Credit to Parkinson here. The man who gets unfairly labelled by some as the second coming of Peter Taylor, who was slated heavily two weeks ago for playing one up front at home (ignoring the fact it was an attacking formation). Today he continued to play two up front, which meant 10-men Oxford could not risk committing men forward in search of an equaliser for fear of a counter attack. The last 18 minutes and a ridiculous five minutes of stoppage time were played on a knife edge, but it was City who continued to dominate everything.
The level of Reid’s individual performance has probably not been matched by a City winger since the halcyon early days of Jermaine Johnson in 2006. Give him the ball this afternoon, and he would not only keep possession but have raced from his own area to the corner flag, wearing out opposition players who tried in vain to keep up. After winning a late corner, Reid walked slowly over to take it and was treated to a standing ovation from City fans. The sponsor’s man of the match award was never in doubt.
Not that Reid was the only player on top of his game today. Bullock was terrific all afternoon, controlling the tempo alongside the energetic Jones. Hanson was superb when he came on and Fagan, Oliver and Davies could easily have won man of the match on another day. Sub David Syers almost added a third but just failed to connect with a Reid cross, and late on Hanson volleyed a cross from – you’ve guessed it – Reid just over.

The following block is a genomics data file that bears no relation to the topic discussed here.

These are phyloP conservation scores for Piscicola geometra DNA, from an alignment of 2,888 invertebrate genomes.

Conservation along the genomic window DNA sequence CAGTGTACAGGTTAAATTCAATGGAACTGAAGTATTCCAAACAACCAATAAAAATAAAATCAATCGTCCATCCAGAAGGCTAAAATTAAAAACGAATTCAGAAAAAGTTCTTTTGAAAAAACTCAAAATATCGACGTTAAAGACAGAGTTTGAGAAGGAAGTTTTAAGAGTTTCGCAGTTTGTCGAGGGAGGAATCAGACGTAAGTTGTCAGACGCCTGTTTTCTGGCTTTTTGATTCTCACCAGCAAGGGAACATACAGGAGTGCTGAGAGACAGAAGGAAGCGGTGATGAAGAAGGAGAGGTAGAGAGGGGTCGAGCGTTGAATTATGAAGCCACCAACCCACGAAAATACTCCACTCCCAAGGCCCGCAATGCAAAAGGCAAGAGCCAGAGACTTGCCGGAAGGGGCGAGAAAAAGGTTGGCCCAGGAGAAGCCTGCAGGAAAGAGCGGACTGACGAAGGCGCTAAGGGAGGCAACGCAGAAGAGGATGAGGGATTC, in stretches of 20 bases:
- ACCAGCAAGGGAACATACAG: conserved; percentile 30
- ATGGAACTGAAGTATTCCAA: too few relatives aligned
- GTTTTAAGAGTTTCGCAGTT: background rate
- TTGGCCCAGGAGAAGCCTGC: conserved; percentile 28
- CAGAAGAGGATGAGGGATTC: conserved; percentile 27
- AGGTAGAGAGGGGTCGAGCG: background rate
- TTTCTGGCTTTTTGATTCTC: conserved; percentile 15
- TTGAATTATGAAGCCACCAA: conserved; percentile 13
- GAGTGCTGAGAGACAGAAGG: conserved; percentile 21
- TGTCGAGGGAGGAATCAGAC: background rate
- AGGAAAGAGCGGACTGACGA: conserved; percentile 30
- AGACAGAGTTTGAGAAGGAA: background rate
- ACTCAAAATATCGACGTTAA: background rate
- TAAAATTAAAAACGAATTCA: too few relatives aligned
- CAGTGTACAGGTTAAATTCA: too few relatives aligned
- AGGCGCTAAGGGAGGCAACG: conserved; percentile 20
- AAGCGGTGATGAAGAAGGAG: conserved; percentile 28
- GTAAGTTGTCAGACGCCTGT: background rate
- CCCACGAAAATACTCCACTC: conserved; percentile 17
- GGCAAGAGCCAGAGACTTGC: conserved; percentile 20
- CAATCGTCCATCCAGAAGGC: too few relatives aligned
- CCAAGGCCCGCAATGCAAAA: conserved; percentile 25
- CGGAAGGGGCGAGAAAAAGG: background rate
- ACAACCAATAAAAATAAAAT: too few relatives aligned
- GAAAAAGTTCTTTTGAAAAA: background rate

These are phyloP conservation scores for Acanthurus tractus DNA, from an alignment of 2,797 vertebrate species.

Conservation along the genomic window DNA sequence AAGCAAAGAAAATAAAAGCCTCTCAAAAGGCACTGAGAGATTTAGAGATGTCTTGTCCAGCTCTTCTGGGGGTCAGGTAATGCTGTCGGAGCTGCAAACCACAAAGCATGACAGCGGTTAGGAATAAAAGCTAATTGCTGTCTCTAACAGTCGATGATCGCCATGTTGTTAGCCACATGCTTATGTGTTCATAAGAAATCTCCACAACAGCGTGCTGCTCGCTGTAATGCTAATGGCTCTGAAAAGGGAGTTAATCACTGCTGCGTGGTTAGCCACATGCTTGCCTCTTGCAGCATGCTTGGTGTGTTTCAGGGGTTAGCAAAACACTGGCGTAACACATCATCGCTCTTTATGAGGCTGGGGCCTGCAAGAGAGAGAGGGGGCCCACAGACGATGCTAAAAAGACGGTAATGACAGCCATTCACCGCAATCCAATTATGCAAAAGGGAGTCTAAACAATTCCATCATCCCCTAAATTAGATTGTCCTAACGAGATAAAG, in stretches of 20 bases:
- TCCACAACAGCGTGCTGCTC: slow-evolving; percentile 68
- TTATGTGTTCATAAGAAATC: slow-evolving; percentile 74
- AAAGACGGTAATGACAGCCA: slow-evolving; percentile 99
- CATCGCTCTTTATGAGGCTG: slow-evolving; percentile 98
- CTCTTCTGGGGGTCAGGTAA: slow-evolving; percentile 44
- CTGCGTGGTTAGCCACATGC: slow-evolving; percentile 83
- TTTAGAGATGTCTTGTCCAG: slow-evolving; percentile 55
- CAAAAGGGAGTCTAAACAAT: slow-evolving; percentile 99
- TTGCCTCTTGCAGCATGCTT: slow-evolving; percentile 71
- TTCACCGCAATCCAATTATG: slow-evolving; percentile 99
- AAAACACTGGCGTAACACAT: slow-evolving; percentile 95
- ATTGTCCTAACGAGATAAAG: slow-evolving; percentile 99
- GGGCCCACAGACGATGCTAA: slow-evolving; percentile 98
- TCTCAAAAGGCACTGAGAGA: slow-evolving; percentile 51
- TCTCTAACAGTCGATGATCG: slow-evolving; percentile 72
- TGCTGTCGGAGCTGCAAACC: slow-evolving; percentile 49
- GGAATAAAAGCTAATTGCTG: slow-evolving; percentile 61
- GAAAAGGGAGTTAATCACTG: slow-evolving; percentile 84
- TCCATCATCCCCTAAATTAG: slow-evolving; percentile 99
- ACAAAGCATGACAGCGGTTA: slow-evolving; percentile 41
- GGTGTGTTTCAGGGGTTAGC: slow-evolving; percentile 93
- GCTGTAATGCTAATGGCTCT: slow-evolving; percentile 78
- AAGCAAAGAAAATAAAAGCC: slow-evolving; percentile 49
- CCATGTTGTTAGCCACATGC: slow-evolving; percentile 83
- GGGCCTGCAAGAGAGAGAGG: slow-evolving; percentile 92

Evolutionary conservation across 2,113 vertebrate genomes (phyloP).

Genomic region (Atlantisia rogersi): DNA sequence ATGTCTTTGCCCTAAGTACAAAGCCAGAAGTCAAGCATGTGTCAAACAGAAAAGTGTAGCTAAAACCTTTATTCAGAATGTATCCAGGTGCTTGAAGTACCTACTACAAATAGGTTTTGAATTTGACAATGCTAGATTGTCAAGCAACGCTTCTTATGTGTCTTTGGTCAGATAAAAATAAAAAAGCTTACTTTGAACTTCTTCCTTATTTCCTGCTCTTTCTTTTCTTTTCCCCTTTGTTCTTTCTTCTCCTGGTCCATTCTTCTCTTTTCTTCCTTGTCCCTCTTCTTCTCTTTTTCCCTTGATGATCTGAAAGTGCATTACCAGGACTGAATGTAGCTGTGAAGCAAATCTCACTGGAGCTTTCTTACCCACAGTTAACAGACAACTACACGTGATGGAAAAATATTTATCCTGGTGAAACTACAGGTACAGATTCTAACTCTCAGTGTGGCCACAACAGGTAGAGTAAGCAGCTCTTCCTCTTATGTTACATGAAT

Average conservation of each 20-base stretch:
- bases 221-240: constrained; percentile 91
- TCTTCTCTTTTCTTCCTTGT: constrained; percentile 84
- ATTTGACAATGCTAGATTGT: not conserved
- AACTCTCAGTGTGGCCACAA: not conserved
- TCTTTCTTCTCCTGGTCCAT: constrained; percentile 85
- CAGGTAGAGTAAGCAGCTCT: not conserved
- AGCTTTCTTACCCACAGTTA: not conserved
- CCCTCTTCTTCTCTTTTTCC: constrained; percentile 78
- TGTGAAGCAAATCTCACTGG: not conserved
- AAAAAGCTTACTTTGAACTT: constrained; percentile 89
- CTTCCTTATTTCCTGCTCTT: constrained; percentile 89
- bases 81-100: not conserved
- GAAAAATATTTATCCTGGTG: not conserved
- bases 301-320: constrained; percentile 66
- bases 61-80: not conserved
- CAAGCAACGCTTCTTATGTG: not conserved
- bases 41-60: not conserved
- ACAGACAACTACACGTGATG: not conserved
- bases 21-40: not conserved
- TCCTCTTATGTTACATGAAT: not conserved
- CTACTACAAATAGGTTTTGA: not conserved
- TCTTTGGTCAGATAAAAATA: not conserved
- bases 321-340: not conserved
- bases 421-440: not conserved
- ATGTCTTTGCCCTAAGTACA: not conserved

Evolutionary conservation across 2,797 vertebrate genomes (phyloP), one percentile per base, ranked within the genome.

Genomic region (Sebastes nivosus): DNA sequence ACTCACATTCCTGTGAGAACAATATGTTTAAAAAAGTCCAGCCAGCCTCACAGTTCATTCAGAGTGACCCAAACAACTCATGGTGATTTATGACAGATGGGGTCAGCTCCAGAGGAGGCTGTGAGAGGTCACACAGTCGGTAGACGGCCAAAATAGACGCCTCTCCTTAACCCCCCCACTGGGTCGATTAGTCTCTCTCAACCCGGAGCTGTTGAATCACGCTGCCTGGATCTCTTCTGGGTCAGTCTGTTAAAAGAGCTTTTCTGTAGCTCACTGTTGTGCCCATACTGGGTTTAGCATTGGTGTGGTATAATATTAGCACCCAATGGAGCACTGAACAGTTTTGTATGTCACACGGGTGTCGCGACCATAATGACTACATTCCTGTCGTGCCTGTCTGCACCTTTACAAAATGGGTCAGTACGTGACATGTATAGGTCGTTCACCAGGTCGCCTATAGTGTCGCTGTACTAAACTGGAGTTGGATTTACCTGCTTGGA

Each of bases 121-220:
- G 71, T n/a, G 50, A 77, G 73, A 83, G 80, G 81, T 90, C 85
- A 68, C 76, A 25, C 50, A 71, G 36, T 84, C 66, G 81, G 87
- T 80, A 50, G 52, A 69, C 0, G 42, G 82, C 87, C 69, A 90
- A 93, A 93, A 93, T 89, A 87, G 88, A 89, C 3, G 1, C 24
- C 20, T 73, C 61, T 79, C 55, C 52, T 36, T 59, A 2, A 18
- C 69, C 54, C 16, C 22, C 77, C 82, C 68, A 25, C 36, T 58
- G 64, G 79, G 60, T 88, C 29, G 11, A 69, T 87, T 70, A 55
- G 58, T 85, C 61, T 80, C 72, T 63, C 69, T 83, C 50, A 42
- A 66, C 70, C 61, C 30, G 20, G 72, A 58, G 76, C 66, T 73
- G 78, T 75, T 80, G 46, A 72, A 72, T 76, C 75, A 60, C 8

Eventually the final whistle sounded and relief turned to jubilation. 2-1 flattered only Oxford and – while they had 10 men for over half the match – the tempo and rhythm was set by City long before the red card. On this evidence you can feel confident not just of City comfortably avoiding relegation (the gap is now a more healthy seven points) but of genuinely challenging for promotion next season.
We headed home into the still warm Spring evening with happy chants continuing down the Kop stairs; while on Midland Road a group of Oxford fans complained bitterly about their team’s failings during the game. We know too well how they felt from so many occasions of City letting us down over the past few years, so it was nice for it to be someone else’s turn to be upset.
Today was our day, and while our day doesn’t happen often enough for any of our liking – we should bloody enjoy it all the same.
City: McLaughlin, Kozluk, Davies, Oliver, Seip, Reid, Bullock, Jones, Atkinson (Hanson 57), Fagan (Syers 70), Wells (Hannah 81)
Subs not used: Annerson, Fry
Categories: Match Reviews